Facebook     LinkedIn     Twitter     Google Plus     Jobs     RSS

Business Fleet - Current Articles

September 2009, Business Fleet - Feature

How to Choose a Portable Navigation System

In a technology-driven world and with the expanding growth of GPS navigation, the choice of a portable navigation device for fleet vehicles is a matter of features, cost and convenience.

by Lisajoyce Vergara - Also by this author

SHARING TOOLS        | Print Subscribe

In the complicated world of driving and directions, help arrived with the advent of the Global Positioning System (GPS), which can assist drivers in navigating unfamiliar territory with confidence. Physical roadmaps are tools of the past.

Everywhere GPS Needs to Be

A portable system has the advantage of easy transfer from vehicle to vehicle, enabling drivers to share a unit or lend it to others. Most units allow users to choose guidance options that include plotting the shortest and fastest routes. The database not only directs drivers to their destinations, turn-by-turn, it also can provide common points of interest such as gas stations and ATMs.

Nearly 14 million portable GPS navigation devices were sold in 2006, compared to about 4 million in-dash navigation units. Priced at $300 to $800, portable units are less expensive than the typical price tag of up to $2,000 for an integrated, in-dash, factory-installed navigation system.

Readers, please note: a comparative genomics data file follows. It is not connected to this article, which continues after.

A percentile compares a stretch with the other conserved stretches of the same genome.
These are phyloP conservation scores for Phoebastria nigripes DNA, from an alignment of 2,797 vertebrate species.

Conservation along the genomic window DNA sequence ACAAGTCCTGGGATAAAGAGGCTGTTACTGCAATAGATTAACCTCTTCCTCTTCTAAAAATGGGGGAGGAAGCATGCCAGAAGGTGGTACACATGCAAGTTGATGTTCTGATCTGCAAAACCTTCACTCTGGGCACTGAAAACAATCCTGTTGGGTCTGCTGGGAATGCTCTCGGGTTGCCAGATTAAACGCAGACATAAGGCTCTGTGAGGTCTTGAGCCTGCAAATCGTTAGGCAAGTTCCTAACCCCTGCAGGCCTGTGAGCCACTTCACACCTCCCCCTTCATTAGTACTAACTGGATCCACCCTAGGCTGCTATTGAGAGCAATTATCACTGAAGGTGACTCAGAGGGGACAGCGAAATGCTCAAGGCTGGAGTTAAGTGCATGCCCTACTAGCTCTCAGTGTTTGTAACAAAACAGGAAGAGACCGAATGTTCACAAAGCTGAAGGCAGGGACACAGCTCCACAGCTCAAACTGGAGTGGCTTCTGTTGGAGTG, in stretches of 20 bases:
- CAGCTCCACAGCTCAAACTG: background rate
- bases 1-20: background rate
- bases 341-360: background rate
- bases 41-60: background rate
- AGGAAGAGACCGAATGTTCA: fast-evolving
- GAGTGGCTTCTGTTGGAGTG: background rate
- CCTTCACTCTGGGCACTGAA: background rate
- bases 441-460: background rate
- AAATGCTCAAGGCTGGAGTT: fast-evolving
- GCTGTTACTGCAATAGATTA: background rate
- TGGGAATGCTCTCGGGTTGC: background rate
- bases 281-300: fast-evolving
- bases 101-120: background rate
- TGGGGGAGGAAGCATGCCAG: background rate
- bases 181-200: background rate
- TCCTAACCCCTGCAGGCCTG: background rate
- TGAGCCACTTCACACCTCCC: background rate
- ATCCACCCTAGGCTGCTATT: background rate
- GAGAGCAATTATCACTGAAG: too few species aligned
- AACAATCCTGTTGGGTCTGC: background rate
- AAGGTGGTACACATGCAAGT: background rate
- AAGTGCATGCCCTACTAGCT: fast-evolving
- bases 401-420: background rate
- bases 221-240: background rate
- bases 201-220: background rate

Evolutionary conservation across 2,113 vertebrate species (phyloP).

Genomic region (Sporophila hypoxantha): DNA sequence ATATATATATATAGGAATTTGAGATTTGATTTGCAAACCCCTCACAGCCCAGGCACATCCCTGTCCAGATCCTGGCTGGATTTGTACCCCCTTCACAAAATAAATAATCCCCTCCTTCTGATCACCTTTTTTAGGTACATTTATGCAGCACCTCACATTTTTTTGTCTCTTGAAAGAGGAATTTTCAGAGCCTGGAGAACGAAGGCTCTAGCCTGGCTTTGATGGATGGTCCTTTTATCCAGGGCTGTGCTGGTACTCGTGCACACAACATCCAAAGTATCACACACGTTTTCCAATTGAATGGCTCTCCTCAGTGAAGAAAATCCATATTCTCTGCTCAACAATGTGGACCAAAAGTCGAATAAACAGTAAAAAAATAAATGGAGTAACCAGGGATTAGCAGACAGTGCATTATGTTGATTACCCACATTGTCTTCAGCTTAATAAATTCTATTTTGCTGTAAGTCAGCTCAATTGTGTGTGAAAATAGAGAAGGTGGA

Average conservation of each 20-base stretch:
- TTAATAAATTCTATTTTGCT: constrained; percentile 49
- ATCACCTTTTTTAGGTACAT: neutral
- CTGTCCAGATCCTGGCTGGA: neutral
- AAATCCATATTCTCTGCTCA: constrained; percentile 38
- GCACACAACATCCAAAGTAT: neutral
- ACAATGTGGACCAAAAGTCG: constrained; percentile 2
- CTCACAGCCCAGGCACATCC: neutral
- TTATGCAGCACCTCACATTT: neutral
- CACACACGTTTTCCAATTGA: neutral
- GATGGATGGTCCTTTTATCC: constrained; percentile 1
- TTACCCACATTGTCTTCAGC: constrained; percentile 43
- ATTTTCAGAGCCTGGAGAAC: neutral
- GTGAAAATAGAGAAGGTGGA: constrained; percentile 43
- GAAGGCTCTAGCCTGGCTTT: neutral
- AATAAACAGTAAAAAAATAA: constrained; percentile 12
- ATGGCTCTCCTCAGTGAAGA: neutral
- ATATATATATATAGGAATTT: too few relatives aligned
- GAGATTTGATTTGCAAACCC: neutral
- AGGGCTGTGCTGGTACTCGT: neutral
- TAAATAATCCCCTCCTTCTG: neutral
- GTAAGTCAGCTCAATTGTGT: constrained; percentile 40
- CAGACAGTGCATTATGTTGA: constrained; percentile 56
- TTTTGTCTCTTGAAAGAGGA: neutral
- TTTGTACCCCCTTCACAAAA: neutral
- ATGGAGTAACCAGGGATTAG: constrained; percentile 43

Market leaders Garmin, Magellan and TomTom brands now face competition from brands such as Alpine, Rand McNally, Delphi Audiovox, Cobra and others, according to ConsumerReports.org.

Choosing a Portable System

The following considerations when choosing a portable device can help fleets best utilize the system.

1. Navigation Functionality. Focus on the device functionality and research how other users rate it based on features and map database coverage.

2. Built-in Battery Convenience. The battery should operate for at least four hours on one charge.

3. Text-to-Speech Capability. A system that speaks street names rather than announcing directions (for example, "turn left") helps drivers negotiate an unfamiliar area. This feature reduces the need for drivers to take their eyes off the road to look at an on-screen map.

4. Unit Size. The more portable the unit, the better. Units have decreased in size since the first portable GPS device entered the market. However, a too-small device may be hard to read or operate. A 3.5-inch screen is a good compromise of portability and usability.

Portability Poses Drawbacks

Disadvantages to consider before purchasing a portable GPS include:

  • Units can be lost or stolen.
  • Smaller unit size decreases screen display visibility.
  • Tunnels and concrete canyons interrupt satellite signals and prevent units from functioning. The more sophisticated in-dash versions can project a vehicle's path on the route map, even when the satellite signal is interrupted. However, neither portable nor in-dash units are completely foolproof.
  • Warranties are short-term, generally 1 to 2 years.
  • Portable units attach to the windshield or the dashboard with a simple suction cup, which can obstruct a driver's vision and may be prone to theft. Some states, such as Minnesota, prohibit mounting a portable navigation device on the windshield, and individual fleet policies that ban placing units on the windshield may supersede state regulations. BF